I was told by a person who certainly knew and I beleive meant to inform me right, that a little to the southward just without the South head of the harbour was a bay in which boats might land with all facility without an obstruction, as there is no kind of work there, and from this bay it is not above three hours march to the town, which you aproach on the Back part where it is as defenceless as the Landing place; but this seems incredible yet I am inclind to beleive it of these people whose cheif policy consists in hindering people from looking about them as much as possible. It may therefore be as my informer said that the existence of such a bay is but lately found out, indeed was it not for that policy I could beleive any thing of their stupidity and ignorance, when the Governor of the town Brigadier General Don Pedro de Mendoza y Furtado ask'd the Captain of our ship whether the transit of Venus which we were going to observe was not the passing of the North star to the South pole, which he said he always understood it to be.1

1 Banks has the name of the governor wrong: it should be (in full) Antonio Carlos Vicente Xavier Furtado de Castro do Rio e Mendonça; in 1767 he was appointed a colonel of the Regiment of Elvas stationed at Rio de Janeiro. The peculiar idea of the Transit of Venus also appears to be wrongly fathered on him. Cook attributes this to the Viceroy in his conversation of 14 November, and Cook is much more likely to be right than Banks: ‘he could form no other idea of that Phenomenon (after I had explained it to him) than the North Star passing thro the South Pole (these were his own words)’. Cook does not seem to have had any contact with the governor. But Banks in his letter to Lord Morton, 1 December 1768, also attributes the remark to the Viceroy (see II, p. 315 below).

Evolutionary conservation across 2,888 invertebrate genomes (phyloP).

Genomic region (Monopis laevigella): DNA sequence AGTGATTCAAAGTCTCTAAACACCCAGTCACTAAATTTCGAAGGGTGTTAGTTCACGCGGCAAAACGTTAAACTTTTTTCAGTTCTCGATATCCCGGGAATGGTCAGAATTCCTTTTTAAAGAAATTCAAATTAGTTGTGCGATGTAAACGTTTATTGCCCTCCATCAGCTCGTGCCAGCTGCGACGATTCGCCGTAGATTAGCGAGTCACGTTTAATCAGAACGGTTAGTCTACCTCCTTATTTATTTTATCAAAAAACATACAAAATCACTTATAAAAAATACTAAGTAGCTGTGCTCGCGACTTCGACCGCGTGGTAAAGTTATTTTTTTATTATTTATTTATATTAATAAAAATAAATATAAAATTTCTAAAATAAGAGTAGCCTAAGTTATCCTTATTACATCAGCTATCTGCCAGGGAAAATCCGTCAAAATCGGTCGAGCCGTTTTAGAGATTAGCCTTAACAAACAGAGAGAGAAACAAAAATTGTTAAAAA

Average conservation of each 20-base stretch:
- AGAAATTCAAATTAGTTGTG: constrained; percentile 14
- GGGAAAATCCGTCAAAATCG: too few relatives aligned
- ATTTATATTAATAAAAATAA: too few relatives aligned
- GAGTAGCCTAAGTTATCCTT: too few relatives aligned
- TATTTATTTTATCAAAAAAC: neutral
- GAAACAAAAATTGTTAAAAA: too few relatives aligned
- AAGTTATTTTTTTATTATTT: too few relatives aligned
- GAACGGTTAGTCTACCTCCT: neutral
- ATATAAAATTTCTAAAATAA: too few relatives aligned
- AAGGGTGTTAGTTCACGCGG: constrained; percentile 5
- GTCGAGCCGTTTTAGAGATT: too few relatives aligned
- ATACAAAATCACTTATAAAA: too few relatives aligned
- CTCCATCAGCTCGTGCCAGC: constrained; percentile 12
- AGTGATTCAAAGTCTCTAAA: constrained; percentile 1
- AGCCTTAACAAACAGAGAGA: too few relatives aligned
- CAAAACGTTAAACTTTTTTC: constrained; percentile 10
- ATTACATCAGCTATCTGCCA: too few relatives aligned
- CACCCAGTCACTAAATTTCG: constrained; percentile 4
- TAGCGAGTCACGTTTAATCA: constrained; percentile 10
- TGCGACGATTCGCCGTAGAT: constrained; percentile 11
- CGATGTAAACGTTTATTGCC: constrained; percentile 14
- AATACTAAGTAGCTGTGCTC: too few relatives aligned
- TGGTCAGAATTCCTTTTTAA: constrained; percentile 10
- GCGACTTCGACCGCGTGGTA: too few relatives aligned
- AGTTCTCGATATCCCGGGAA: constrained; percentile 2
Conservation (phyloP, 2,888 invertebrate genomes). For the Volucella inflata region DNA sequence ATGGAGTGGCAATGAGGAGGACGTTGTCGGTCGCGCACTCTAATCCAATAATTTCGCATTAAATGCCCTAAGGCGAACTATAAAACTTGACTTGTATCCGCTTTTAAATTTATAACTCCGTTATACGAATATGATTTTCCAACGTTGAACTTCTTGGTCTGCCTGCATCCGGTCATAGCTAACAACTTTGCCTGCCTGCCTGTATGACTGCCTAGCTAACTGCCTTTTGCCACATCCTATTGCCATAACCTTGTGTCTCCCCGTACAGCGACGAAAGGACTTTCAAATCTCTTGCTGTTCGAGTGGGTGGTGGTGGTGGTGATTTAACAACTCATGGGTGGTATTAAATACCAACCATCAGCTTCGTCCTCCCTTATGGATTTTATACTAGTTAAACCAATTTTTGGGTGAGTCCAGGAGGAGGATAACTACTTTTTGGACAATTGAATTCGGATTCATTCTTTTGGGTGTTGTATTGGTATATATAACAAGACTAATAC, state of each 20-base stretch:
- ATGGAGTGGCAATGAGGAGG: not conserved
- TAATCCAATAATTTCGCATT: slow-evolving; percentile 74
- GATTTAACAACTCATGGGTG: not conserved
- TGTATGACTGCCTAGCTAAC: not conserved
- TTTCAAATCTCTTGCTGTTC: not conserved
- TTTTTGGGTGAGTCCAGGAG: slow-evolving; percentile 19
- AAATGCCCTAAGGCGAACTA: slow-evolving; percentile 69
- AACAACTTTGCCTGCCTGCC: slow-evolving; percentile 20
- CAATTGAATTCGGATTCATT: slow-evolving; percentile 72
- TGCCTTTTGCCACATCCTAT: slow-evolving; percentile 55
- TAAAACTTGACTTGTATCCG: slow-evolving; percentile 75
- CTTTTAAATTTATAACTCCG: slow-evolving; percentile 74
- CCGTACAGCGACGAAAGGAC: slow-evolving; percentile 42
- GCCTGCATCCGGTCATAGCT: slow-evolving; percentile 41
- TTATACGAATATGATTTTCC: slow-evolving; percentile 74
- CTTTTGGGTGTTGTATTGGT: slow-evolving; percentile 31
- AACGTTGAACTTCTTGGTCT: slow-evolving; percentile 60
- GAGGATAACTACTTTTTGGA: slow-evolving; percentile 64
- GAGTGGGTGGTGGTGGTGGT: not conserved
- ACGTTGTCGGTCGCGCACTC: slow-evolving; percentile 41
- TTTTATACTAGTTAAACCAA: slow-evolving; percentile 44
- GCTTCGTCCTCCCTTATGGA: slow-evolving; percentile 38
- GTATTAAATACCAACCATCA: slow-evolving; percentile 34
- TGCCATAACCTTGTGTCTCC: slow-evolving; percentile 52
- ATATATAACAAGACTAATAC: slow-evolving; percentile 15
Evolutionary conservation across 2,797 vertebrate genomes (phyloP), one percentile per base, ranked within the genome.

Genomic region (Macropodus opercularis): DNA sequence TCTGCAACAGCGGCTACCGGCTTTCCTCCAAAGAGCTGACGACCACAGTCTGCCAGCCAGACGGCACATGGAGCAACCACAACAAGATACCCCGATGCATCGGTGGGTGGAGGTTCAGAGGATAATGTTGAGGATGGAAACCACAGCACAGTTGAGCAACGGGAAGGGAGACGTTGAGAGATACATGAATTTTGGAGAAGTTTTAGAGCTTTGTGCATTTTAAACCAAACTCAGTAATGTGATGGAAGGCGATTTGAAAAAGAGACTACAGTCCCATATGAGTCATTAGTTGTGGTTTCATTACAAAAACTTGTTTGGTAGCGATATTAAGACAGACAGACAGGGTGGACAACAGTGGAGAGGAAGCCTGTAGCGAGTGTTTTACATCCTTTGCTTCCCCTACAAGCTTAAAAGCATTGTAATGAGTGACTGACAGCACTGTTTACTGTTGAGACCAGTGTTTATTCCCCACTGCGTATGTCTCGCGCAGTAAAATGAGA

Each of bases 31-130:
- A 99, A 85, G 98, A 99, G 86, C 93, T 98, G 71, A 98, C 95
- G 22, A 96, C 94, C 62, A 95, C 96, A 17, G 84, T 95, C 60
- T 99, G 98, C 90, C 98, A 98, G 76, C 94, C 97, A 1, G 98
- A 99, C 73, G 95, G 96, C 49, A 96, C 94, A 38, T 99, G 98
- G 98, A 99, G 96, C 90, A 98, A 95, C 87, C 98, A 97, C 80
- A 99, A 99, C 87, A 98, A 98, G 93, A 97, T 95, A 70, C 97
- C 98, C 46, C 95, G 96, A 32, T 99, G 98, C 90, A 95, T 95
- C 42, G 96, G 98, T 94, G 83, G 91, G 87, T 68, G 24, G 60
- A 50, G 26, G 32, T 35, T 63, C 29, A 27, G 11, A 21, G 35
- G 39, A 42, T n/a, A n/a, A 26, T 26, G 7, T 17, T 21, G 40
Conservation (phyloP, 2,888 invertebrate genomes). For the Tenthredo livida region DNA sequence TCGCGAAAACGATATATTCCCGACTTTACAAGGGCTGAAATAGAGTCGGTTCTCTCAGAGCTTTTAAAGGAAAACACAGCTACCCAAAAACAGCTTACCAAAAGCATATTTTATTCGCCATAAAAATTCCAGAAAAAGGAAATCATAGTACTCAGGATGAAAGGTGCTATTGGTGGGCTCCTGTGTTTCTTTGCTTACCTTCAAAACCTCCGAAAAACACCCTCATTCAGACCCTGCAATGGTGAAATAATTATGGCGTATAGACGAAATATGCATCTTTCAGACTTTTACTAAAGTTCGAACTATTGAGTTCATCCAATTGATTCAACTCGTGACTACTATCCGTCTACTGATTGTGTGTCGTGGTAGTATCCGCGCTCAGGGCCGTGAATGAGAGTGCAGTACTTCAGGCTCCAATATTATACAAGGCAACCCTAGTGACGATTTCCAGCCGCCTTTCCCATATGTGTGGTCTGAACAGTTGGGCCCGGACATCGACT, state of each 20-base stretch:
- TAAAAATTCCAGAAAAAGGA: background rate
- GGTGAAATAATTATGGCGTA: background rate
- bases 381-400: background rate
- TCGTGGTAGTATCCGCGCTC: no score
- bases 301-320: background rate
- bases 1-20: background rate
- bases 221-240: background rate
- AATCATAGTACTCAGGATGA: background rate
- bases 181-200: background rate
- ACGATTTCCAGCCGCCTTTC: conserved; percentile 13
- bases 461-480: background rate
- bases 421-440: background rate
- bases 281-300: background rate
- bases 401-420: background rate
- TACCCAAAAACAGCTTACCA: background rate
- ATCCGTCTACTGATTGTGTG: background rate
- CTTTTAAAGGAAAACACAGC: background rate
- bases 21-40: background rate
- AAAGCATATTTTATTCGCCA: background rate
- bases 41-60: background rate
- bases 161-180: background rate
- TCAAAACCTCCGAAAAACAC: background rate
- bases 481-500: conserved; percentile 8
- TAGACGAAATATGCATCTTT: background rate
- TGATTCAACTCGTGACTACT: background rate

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The river and indeed the whole coast abounds with greater variety of Fish than I have ever seen;1 seldom a day passd in which we had not one or more new species brought to us, indeed the bay is the most convenient place for fishing I have ever seen for it abounds with Islands between which there is shallow water and proper beaches for drawing the Seine. The sea also without the bay is full of Dolphins and large mackrell of several sorts who very readily bite at hooks which the inhabitants tow after their boats for that purpose, in short the Countrey is Capable with a very little industry of producing infinite plenty both of nesscessaries and luxuries: was it in the hands of Englishmen we should soon see its consequence, as things are tolerably plentifull even under the direction of the Portugese, who I take to be without exception the laziest as well as the most ignorant race in the whole world.